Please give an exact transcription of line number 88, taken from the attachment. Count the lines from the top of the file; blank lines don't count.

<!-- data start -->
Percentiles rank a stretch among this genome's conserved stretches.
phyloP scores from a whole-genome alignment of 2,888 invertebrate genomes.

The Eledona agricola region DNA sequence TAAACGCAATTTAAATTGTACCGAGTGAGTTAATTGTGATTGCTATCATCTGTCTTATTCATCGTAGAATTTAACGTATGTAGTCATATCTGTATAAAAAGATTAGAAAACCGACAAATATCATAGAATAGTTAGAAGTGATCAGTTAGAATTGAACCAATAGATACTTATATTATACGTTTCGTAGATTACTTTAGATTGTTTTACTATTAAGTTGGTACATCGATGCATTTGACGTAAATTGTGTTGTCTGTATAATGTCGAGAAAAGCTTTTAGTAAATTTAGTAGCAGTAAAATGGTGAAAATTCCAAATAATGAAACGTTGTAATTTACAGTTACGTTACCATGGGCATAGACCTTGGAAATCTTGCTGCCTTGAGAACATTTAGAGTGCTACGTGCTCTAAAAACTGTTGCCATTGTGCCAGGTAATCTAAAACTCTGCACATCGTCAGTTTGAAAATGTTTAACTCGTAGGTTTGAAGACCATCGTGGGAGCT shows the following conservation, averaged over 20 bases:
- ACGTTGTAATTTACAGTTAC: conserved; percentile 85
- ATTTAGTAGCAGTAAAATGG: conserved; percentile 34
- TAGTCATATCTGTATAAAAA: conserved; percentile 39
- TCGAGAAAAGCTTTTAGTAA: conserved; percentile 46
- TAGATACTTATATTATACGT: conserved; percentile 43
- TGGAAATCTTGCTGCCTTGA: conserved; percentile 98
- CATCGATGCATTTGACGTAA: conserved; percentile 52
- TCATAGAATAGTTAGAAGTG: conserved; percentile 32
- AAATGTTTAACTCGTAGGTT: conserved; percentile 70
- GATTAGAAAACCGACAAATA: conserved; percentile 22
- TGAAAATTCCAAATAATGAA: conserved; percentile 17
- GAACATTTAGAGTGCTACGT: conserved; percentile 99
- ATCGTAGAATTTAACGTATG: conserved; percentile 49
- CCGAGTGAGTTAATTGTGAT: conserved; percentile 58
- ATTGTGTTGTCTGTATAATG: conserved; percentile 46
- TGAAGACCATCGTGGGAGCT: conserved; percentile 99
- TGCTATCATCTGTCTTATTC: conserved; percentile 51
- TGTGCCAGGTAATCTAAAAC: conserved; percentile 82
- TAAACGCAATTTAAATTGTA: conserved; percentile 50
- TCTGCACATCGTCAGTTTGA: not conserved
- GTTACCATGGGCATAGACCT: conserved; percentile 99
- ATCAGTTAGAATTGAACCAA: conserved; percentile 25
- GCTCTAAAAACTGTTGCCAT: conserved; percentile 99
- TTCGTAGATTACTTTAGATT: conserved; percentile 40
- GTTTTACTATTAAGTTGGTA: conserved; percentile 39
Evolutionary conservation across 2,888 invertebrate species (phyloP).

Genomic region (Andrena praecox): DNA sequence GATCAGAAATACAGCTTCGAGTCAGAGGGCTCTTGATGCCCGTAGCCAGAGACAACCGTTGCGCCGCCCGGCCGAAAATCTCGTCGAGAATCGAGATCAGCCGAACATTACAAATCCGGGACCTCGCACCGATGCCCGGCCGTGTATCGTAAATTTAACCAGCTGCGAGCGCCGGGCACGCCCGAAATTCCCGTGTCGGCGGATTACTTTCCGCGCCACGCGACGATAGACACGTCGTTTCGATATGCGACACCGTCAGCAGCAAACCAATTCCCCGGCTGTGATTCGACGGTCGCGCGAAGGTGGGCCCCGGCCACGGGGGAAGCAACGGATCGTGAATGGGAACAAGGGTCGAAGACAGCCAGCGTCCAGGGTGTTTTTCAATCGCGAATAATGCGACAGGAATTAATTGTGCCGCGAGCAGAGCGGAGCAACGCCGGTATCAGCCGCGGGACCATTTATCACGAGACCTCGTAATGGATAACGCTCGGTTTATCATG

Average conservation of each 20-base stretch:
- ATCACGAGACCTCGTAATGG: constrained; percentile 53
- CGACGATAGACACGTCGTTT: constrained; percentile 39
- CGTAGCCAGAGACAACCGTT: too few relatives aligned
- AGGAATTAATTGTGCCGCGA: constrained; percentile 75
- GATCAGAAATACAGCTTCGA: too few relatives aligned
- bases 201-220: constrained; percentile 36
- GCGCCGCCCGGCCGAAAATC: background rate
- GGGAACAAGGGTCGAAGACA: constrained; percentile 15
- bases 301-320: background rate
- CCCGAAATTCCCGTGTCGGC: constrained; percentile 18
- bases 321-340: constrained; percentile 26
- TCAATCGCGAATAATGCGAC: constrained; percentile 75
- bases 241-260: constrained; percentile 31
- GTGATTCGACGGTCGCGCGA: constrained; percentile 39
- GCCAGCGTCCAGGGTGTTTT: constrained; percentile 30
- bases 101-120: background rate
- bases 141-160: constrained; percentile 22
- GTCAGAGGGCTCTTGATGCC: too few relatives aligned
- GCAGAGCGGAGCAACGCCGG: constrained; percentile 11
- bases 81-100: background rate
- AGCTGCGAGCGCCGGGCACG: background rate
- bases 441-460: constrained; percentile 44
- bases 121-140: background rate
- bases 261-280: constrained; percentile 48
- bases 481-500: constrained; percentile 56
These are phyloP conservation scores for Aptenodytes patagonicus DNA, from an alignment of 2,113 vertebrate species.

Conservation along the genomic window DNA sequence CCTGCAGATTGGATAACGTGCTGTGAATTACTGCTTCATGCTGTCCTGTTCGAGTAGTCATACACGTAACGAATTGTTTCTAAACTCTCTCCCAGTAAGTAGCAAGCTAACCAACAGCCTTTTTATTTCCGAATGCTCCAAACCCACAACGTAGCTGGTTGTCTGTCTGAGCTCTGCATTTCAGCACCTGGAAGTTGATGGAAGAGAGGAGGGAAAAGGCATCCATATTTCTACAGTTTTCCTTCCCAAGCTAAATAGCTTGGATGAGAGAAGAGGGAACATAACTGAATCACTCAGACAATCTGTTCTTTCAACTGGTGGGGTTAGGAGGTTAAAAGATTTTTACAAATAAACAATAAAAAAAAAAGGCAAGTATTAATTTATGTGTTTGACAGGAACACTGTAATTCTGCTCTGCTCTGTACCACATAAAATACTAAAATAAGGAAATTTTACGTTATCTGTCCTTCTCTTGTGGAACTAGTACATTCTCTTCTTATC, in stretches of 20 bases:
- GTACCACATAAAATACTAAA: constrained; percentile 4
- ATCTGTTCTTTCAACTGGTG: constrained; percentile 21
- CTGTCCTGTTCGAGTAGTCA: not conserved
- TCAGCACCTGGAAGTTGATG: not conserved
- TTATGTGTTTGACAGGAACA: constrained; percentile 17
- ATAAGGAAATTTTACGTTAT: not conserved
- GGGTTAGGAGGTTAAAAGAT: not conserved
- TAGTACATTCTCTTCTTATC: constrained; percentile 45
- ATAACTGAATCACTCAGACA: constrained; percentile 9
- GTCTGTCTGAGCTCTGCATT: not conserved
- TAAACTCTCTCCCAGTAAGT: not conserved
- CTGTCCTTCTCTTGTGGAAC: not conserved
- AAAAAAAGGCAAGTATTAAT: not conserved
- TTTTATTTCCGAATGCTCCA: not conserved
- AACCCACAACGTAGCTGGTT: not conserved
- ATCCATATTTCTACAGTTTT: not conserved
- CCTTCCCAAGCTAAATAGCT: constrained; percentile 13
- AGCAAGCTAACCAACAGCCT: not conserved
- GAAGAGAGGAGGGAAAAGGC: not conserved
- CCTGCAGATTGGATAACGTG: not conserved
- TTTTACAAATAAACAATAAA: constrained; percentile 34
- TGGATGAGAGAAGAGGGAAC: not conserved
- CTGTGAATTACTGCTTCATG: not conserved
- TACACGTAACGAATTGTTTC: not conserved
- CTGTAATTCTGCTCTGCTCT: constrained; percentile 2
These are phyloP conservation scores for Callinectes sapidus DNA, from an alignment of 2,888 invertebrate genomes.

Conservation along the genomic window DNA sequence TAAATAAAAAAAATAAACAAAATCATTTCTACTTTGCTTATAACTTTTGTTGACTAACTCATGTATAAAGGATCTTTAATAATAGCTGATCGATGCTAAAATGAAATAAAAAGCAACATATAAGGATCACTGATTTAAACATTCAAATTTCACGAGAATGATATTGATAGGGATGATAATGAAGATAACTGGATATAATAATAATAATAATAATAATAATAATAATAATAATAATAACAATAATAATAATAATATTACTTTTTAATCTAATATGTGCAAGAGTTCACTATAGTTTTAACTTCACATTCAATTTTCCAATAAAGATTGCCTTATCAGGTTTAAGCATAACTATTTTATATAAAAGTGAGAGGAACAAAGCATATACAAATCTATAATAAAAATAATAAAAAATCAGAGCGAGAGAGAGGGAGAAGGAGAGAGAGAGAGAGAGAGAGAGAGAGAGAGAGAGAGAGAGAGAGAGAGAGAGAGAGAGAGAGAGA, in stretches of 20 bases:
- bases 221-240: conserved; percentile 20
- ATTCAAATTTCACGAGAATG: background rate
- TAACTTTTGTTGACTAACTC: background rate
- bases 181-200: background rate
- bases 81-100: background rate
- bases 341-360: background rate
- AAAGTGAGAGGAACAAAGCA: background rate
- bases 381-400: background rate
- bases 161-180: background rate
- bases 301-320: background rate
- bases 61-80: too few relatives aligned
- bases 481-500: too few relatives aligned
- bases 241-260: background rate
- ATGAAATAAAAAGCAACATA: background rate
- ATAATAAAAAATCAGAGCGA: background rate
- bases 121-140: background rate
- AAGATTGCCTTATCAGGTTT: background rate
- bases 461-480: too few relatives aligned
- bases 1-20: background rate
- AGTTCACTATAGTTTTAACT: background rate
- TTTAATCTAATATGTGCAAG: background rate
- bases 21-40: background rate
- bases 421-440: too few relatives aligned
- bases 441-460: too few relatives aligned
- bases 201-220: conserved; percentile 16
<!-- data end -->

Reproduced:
- TAACTTTTGTTGACTAACTC: background rate